New self-propelled robotic device pinpoints leaks in pipes more accurately than existing methods
19 June 2014
Researchers at MIT and King Fahd University of Petroleum and Minerals (KFUPM) in Saudi Arabia have devised a robotic system that can detect leaks in gas, oil and water pipelines at a rapid pace and with high accuracy by sensing a large pressure change at leak locations. The concept was presented at two recent international conferences, and has been described in several recent papers.
While the problem of old and failing pipes has garnered much attention, methods for addressing such failing infrastructure have lagged far behind. Typically, leaks are found using aboveground acoustic sensors, which listen for faint sounds and vibrations caused by leakage, or in-pipe detectors, which sometimes use video cameras to look for signs of pipe breaks. But all such systems are very slow, and can miss small leaks altogether.
This technology allows for an unambiguous and reliable sensing of very small leaks that often go undetected for long periods of time.—MIT mechanical engineering professor Kamal Youcef-Toumi, co-author
This new system can detect leaks of just 1 to 2 millimeters in size, and at relatively low pressure, according to Dimitrios Chatzigeorgiou, a PhD student in mechanical engineering at MIT and lead author of the research papers.
|[Top]: Solid model side view of Leak Detector. A 4-inch pipe section is shown for reference. [Bottom]: The actual developed prototype inside a 4-inch pipe. Source: Chatzigeorgiou et al. (2014a) Click to enlarge.|
The current device consists of two parts: a small robot, with wheels to propel it through pipes (or, in some cases, to simply be swept along by flowing liquid), and a drum-like membrane that forms a seal across the width of the pipe.
When a leak is encountered, liquid flowing toward it distorts the membrane, pulling it slightly toward the leak site. That distortion can be detected by force-resistive sensors via a carefully designed mechanical system (similar to the sensors used in computer trackpads), and the information sent back via wireless communications.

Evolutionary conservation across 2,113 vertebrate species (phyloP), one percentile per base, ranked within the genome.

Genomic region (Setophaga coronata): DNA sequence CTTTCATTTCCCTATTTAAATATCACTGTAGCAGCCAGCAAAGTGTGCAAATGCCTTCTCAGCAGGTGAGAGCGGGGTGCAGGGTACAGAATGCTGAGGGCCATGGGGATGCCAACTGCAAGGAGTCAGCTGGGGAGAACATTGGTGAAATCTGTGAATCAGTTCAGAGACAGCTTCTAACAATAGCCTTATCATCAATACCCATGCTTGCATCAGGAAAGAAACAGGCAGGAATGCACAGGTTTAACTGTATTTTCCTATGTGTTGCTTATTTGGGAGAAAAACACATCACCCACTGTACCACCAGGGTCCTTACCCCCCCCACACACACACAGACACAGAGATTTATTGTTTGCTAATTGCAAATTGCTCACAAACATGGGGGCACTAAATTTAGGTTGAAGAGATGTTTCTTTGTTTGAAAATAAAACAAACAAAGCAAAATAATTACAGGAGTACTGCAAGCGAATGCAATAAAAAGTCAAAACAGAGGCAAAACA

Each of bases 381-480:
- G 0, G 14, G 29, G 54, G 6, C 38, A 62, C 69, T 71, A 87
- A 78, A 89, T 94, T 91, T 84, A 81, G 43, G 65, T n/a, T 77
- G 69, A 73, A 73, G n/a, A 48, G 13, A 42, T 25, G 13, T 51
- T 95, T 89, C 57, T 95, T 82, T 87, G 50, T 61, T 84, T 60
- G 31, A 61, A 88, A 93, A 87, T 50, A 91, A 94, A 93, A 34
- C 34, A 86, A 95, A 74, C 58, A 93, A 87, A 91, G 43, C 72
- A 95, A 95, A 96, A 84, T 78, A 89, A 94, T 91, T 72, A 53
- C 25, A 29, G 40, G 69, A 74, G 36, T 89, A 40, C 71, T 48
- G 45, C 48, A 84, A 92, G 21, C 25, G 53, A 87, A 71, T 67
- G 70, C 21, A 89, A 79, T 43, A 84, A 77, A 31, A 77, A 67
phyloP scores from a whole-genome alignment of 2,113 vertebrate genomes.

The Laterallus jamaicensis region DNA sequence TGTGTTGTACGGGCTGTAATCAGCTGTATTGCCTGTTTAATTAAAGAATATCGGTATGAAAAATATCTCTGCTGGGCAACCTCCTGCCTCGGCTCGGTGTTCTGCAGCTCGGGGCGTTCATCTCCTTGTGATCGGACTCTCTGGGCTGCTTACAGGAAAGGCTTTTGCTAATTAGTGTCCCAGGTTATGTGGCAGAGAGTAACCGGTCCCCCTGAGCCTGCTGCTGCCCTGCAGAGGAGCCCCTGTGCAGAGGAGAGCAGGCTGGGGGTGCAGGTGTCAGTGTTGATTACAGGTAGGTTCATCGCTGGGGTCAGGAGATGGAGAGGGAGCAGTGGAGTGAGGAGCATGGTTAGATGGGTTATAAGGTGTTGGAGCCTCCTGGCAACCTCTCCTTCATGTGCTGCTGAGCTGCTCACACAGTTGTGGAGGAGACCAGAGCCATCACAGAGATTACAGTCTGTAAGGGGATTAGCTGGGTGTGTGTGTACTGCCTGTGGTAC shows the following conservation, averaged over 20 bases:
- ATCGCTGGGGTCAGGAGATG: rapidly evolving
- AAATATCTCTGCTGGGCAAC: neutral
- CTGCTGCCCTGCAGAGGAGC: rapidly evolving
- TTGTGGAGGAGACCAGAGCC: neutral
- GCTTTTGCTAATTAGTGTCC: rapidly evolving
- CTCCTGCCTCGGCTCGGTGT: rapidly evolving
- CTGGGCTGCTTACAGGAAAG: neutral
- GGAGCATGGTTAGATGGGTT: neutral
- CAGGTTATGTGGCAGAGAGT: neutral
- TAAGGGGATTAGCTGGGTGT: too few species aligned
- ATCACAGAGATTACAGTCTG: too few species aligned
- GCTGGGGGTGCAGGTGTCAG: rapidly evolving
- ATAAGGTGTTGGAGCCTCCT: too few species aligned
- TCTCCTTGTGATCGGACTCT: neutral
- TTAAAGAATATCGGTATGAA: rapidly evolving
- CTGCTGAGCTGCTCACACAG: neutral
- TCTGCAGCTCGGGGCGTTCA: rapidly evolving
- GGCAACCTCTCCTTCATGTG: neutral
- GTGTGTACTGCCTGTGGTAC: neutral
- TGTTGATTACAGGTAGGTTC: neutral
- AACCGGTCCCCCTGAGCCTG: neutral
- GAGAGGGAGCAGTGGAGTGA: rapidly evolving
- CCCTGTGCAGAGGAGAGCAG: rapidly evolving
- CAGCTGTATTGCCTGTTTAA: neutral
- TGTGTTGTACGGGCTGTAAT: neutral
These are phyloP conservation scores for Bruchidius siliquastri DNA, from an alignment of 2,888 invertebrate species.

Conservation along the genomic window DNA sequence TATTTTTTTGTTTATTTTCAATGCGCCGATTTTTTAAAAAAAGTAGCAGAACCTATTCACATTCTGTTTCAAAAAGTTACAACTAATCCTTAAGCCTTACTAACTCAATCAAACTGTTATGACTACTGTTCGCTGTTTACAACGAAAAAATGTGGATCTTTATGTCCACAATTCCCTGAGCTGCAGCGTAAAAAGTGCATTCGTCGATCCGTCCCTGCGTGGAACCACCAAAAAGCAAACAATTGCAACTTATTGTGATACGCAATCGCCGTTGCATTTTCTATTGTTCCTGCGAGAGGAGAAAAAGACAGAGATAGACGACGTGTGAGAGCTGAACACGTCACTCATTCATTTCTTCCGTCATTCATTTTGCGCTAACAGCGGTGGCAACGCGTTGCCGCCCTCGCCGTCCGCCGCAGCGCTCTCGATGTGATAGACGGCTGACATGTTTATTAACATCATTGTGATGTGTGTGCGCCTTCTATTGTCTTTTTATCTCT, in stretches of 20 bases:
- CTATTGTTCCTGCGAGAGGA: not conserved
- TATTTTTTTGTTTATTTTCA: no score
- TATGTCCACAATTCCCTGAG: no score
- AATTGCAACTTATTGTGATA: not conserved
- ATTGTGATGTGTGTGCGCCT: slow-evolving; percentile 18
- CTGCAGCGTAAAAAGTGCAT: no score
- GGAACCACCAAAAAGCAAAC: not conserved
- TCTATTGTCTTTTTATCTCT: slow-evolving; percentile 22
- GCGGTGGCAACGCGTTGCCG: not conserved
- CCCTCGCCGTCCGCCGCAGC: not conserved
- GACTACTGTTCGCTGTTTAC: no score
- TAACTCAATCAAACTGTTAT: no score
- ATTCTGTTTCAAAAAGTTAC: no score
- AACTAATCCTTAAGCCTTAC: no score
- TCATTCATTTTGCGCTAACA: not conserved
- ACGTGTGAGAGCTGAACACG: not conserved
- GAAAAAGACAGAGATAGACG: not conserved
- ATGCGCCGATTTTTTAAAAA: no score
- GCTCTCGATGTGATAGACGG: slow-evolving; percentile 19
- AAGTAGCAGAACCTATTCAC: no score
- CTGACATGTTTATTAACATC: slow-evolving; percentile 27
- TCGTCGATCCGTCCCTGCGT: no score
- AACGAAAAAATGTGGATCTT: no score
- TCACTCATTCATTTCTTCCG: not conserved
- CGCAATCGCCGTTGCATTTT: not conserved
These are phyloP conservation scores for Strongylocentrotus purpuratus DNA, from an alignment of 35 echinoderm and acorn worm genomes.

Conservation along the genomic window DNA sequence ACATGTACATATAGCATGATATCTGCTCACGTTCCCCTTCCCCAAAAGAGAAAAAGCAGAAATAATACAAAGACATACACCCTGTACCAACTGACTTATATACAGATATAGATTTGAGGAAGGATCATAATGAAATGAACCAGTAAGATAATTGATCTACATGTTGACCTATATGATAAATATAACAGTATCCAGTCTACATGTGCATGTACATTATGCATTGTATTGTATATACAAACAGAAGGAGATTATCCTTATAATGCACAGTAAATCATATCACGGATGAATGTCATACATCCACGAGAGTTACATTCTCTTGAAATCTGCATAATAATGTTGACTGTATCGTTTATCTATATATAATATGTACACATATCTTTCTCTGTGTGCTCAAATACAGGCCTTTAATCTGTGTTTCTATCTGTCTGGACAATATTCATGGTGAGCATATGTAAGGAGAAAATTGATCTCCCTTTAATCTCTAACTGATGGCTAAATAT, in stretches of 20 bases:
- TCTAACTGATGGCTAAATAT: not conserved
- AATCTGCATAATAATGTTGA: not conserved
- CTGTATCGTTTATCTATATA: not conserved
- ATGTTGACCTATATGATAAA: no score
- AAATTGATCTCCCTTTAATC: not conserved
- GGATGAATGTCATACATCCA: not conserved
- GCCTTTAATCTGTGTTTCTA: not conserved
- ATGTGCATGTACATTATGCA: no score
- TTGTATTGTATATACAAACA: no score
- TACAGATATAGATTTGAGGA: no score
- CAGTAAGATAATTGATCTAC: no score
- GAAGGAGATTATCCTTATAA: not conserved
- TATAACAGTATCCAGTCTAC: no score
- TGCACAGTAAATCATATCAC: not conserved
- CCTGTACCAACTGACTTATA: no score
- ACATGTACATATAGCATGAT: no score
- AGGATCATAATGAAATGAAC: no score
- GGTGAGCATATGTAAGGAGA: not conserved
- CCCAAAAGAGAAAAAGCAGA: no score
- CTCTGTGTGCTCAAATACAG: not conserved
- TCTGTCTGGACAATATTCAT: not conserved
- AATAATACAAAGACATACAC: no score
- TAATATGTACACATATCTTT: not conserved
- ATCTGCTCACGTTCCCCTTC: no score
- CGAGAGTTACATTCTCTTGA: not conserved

Detecting leaks by sensing a pressure gradient close to leak openings is a novel idea, Chatzigeorgiou says, and key to the effectiveness of this method: This approach can sense a rapid change in pressure close to the leak itself, providing pinpoint accuracy in locating leaks. It also allows for relatively rapid monitoring of large systems: At present, the 3 mph top speed of the device is imposed by the propulsion motors, not the detector itself, so faster surveying is possible.
While existing detection systems work under certain conditions, Chatzigeorgiou says, there is not yet an approach that can efficiently detect leaks in any of these pipe systems. The new device could be produced in various sizes to fit different kinds of pipes, and should be effective in gas, water, and oil pipes.
Because of the sensitivity of the membrane, Chatzigeorgiou and his colleagues believe the system can detect leaks one-tenth to one-twentieth the size of those that can be detected by most of the existing methods. At present, the system requires a fairly uniform pipe diameter, but the researchers are working on a version that will have more flexibility to deal with variations caused by damage, obstacles, or scale buildup inside pipes.
Current acoustic tests are only effective for detecting sound and vibration in metal pipes, Chatzigeorgiou says; plastic pipes tend to dissipate the sounds too quickly. Such systems are also time-consuming and require expert operators, he says, whereas the small robotic device he and his collaborators have developed can move as fast as 3 mph through pipes, and are almost entirely automated. Ultimately, he says, such devices could be put into a system of pipes and left in place indefinitely, conducting automatic, nonstop monitoring of the system.
In addition to their potential for dangerous explosions, leaking gas pipes can be a significant contributor to global warming: Methane, the primary constituent of natural gas, is a greenhouse gas 25 times more potent than carbon dioxide. Leaks in water pipes can waste up to half the water in a system; oil-pipeline leaks can lead to toxic spills and prolonged, expensive cleanup operations. All of these systems could benefit significantly from improved leak-detection methods, Chatzigeorgiou says.
Co-author Rached Ben-Mansour, a professor of mechanical engineering at KFUPM, says that current leak-detection systems are quite expensive, typically costing $250,000 annually to monitor 100 kilometers of pipe. “We’re hoping this system will be much more affordable,” he says, as well as faster and more sensitive.
Chatzigeorgiou presented the concept this month at the International Conference on Robotics and Automation in Hong Kong, and at the American Control Conference in Portland, Ore. The researchers have begun discussions with gas companies and water companies about setting up field tests under real-world conditions.
The research was supported by KFUPM through the Center for Clean Water and Energy at MIT.
Dimitris Chatzigeorgiou, You Wu, Kamal Youcef-Toumi and Rached Ben-Mansour (2014a) “MIT Leak Detector: An In-Pipe Leak Detection Robot,” 2014 IEEE International Conference on Robotics & Automation (ICRA)
Chatzigeorgiou, D.; Youcef-Toumi, K.; Ben-Mansour, R. (2014b) “Design of a Novel In-Pipe Reliable Leak Detector,” Mechatronics, IEEE/ASME Transactions on doi: 10.1109/TMECH.2014.2308145
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